Explained: Why are UK elections always on a Thursday?

Rishi Sunak has announced the general election will be held on 4 July and – as you might have guessed – this falls on a Thursday.

Speaking in the pouring rain outside No 10 on Wednesday, the prime minister said: “Earlier today I spoke with his majesty the King to ask for the dissolution of Parliament. The King has granted this request and we will have a general election on the 4th of July.”

While there is no actual law mandating that elections be held on Thursdays, this has been the custom for several decades now, and that typically includes voting in local as well as general elections and by-elections for individual seats.

How long have UK elections been held on Thursdays?

The last general election in the UK that wasn’t held on a Thursday took place on a Tuesday in October 1931.

At that time, the day used for elections jumped around quite a bit, though it was always a weekday.

The polling day was a Wednesday in November 1922 and a Thursday in December 1923.

In October 1924, it was back to Wednesday, and then it was on a Thursday in May 1929.

In 1935 the election was held on a Thursday, and it has been that way ever since.

Why are general elections held on Thursdays in Britain?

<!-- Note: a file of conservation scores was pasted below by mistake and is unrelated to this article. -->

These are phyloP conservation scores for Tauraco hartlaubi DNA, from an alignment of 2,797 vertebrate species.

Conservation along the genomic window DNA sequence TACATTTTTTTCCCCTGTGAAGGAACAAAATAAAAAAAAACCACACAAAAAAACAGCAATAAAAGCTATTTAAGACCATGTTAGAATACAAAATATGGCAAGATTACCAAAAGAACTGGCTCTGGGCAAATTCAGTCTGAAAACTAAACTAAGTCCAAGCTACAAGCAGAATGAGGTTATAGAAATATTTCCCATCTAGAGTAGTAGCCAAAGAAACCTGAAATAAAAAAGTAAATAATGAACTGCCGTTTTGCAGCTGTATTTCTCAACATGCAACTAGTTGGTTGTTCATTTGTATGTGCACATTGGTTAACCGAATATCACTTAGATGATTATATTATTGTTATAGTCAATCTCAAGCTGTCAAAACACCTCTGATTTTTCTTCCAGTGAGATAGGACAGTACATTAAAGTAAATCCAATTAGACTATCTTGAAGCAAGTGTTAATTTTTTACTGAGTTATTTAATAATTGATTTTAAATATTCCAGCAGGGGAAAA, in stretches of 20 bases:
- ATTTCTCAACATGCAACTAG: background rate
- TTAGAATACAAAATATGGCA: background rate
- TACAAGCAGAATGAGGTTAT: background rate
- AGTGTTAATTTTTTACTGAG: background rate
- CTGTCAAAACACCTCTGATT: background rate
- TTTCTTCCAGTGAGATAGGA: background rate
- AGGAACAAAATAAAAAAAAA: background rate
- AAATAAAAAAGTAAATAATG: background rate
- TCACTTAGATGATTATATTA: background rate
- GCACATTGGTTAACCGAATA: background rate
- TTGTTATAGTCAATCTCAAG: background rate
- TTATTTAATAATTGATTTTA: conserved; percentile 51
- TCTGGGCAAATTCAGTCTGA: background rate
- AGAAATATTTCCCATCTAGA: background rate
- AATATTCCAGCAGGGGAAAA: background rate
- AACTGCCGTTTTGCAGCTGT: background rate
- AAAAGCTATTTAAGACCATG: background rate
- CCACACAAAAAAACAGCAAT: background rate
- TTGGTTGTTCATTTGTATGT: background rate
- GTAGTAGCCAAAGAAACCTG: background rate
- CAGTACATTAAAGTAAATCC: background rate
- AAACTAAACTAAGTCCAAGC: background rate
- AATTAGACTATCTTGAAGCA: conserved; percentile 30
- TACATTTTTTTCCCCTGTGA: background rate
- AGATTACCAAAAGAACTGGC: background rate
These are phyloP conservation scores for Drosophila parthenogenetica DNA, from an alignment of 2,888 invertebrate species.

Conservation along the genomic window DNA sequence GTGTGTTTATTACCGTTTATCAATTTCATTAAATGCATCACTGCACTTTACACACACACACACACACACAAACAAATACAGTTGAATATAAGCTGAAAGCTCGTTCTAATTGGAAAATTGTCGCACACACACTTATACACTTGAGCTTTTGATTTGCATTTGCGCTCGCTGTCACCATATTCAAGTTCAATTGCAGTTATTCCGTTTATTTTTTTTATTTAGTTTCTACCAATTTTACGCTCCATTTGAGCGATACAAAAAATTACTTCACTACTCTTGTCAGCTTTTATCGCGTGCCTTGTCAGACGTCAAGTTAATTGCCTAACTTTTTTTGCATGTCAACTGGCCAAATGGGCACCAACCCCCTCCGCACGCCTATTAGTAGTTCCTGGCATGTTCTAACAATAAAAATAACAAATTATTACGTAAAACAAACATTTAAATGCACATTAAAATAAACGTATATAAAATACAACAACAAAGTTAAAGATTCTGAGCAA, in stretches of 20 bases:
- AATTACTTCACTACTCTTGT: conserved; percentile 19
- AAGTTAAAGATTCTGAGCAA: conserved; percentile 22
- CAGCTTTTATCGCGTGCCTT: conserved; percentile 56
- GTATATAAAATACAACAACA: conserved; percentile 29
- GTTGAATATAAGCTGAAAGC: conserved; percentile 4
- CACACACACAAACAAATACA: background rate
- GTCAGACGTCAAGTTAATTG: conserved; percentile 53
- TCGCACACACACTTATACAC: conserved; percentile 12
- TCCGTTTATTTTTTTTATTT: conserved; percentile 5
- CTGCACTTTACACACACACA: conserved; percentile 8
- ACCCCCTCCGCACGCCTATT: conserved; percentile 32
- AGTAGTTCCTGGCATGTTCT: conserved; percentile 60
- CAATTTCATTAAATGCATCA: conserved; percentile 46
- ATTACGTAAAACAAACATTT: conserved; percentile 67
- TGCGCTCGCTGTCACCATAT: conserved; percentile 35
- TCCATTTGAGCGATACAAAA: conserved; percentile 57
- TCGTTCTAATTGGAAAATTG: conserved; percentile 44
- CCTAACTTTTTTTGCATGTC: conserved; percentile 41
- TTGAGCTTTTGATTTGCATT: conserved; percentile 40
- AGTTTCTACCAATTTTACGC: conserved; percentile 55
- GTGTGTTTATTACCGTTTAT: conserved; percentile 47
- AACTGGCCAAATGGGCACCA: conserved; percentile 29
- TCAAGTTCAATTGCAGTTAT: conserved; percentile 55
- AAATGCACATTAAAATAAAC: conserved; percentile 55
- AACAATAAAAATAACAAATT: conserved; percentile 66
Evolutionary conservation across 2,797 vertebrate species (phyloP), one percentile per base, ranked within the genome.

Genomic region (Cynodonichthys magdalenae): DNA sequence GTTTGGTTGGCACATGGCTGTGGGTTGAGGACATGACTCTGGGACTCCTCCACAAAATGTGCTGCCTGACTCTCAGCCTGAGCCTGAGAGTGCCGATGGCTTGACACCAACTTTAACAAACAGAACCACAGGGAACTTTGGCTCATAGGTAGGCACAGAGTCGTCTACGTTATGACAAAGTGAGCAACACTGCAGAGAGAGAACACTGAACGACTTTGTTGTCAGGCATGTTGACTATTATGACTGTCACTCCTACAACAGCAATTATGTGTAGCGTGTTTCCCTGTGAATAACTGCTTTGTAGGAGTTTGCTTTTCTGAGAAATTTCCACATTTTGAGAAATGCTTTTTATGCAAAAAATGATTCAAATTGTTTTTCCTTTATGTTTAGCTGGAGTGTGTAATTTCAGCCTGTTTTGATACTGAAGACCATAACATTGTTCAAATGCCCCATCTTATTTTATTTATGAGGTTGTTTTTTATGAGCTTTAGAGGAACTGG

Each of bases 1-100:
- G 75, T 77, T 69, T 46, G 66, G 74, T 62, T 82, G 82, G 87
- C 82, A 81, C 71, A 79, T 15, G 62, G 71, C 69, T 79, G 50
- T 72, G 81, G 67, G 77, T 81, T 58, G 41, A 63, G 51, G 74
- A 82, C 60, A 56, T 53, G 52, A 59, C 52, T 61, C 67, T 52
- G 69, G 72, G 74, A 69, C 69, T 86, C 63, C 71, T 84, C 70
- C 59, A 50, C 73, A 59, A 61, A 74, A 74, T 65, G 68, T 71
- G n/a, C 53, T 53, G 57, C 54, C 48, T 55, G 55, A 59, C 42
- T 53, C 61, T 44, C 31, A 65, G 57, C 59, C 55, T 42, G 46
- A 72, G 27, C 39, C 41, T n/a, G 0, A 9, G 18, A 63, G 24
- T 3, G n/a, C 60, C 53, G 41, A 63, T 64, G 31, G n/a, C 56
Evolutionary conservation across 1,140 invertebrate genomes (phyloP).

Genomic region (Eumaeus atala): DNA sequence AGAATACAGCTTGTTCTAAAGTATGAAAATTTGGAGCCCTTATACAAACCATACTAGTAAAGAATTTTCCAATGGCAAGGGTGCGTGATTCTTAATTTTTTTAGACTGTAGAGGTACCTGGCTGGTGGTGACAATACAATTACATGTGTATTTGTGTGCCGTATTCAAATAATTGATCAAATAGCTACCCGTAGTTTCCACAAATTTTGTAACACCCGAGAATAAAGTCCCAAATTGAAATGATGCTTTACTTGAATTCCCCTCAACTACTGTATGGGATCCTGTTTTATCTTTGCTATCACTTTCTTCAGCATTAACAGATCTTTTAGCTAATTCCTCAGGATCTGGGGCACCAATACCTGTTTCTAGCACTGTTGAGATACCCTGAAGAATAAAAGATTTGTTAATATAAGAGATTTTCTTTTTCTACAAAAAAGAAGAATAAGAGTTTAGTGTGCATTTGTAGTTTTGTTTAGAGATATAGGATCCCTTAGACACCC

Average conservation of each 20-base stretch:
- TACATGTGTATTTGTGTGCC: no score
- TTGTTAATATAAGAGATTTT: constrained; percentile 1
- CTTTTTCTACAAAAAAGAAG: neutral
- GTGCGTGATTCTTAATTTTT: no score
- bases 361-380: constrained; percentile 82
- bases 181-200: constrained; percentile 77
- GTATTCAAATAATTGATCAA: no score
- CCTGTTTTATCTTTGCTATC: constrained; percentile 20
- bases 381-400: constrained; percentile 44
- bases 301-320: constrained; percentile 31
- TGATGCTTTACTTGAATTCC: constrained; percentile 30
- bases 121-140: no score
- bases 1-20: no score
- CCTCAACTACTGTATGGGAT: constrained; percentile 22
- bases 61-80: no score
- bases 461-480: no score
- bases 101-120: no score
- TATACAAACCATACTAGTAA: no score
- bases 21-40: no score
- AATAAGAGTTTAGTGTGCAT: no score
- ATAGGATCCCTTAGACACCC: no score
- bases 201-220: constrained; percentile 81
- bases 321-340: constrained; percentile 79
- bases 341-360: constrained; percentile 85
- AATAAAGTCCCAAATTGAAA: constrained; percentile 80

The choice of Thursday is more a tradition than a rule.

It was likely driven by social and cultural factors such as avoiding overlap with paydays on Fridays or religious activities on Sundays. By holding the election in midweek, voters could be distanced from the influence of pubs or churches.

In the past, Thursdays were market days in many towns and villages which meant more people were out and therefore likely to vote.

There’s also a view that voting on a Thursday facilitates efficient ballot counting, with most results typically available by Friday morning, and allows for a smooth transition of power. The prime minister gets the entire weekend to pick their cabinet, settle into Downing Street if newly elected and prepare to brief civil servants by Monday morning.

This schedule enables an orderly transition and minimises disruption to governance.

There have, however, been calls in recent years to shift the voting day to the weekend – as is the case in many countries around the world.

Professor Ailsa Henderson from the University of Edinburgh previously told the BBC a weekend vote would appeal to a lot of people.

“Allowing it on more than one day – where one is a weekday and one is on the weekend – you will probably maximise your turnout.”

But the idea has faced criticism, not least as it would entail a high cost of overtime for election staff.